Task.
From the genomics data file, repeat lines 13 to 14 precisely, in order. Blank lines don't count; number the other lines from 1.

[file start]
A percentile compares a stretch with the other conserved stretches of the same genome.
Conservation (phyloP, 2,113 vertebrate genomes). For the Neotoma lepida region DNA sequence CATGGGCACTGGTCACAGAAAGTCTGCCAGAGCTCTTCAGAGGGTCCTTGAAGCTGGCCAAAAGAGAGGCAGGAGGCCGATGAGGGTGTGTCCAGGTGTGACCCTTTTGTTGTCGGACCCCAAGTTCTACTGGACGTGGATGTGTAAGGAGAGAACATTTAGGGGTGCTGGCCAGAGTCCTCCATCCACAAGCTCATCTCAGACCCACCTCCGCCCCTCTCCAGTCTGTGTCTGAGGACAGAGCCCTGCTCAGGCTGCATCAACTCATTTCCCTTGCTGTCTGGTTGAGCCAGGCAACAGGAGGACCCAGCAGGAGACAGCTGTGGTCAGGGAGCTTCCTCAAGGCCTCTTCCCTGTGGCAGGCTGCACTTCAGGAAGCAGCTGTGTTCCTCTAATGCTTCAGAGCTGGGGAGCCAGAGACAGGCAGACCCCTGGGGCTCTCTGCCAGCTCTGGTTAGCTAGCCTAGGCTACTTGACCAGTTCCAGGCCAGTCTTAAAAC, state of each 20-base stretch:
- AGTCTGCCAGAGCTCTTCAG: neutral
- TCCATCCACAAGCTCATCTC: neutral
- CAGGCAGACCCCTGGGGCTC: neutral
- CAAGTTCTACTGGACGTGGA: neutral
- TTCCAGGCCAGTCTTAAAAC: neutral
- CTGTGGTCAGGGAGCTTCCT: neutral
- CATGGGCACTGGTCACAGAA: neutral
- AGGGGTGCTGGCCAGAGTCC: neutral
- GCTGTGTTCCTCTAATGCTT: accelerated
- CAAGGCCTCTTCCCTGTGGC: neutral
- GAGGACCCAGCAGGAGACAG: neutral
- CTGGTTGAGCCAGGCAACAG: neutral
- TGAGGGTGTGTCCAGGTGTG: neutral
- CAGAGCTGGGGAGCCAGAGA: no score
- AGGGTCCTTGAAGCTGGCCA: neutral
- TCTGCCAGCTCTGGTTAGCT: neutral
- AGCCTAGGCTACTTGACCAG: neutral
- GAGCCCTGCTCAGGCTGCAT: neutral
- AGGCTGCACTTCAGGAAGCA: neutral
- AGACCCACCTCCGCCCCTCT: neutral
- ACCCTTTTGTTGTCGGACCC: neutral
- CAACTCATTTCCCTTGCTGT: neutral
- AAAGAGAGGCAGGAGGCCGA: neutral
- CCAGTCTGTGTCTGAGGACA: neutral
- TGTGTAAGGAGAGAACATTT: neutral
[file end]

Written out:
- GAGGACCCAGCAGGAGACAG: neutral
- CTGGTTGAGCCAGGCAACAG: neutral